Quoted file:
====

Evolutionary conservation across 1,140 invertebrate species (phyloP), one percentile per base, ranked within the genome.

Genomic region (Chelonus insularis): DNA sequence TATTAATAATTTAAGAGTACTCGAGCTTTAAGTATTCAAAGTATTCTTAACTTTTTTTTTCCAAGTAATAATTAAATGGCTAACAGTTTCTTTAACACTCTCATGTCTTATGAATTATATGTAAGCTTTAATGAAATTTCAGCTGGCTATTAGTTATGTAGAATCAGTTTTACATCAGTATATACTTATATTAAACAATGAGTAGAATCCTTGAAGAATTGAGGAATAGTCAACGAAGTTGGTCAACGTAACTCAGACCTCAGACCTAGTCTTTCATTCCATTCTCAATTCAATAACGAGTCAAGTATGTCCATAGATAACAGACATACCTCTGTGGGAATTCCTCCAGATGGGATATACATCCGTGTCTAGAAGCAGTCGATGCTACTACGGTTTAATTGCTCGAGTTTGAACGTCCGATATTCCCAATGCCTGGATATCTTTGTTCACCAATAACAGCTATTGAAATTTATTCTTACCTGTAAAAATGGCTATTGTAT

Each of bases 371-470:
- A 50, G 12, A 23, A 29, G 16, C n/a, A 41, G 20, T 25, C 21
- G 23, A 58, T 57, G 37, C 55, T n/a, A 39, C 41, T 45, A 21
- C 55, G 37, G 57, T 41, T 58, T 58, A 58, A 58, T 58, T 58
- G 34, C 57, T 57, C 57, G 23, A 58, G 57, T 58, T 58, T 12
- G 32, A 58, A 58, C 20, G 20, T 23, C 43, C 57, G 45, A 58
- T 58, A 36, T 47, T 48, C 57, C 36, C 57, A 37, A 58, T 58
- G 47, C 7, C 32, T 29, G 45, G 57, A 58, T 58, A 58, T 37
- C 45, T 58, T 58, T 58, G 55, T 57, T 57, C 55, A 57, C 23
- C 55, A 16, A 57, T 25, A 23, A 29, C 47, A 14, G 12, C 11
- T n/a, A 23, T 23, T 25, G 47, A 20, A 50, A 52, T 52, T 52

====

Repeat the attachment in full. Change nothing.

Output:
Evolutionary conservation across 1,140 invertebrate species (phyloP), one percentile per base, ranked within the genome.

Genomic region (Chelonus insularis): DNA sequence TATTAATAATTTAAGAGTACTCGAGCTTTAAGTATTCAAAGTATTCTTAACTTTTTTTTTCCAAGTAATAATTAAATGGCTAACAGTTTCTTTAACACTCTCATGTCTTATGAATTATATGTAAGCTTTAATGAAATTTCAGCTGGCTATTAGTTATGTAGAATCAGTTTTACATCAGTATATACTTATATTAAACAATGAGTAGAATCCTTGAAGAATTGAGGAATAGTCAACGAAGTTGGTCAACGTAACTCAGACCTCAGACCTAGTCTTTCATTCCATTCTCAATTCAATAACGAGTCAAGTATGTCCATAGATAACAGACATACCTCTGTGGGAATTCCTCCAGATGGGATATACATCCGTGTCTAGAAGCAGTCGATGCTACTACGGTTTAATTGCTCGAGTTTGAACGTCCGATATTCCCAATGCCTGGATATCTTTGTTCACCAATAACAGCTATTGAAATTTATTCTTACCTGTAAAAATGGCTATTGTAT

Each of bases 371-470:
- A 50, G 12, A 23, A 29, G 16, C n/a, A 41, G 20, T 25, C 21
- G 23, A 58, T 57, G 37, C 55, T n/a, A 39, C 41, T 45, A 21
- C 55, G 37, G 57, T 41, T 58, T 58, A 58, A 58, T 58, T 58
- G 34, C 57, T 57, C 57, G 23, A 58, G 57, T 58, T 58, T 12
- G 32, A 58, A 58, C 20, G 20, T 23, C 43, C 57, G 45, A 58
- T 58, A 36, T 47, T 48, C 57, C 36, C 57, A 37, A 58, T 58
- G 47, C 7, C 32, T 29, G 45, G 57, A 58, T 58, A 58, T 37
- C 45, T 58, T 58, T 58, G 55, T 57, T 57, C 55, A 57, C 23
- C 55, A 16, A 57, T 25, A 23, A 29, C 47, A 14, G 12, C 11
- T n/a, A 23, T 23, T 25, G 47, A 20, A 50, A 52, T 52, T 52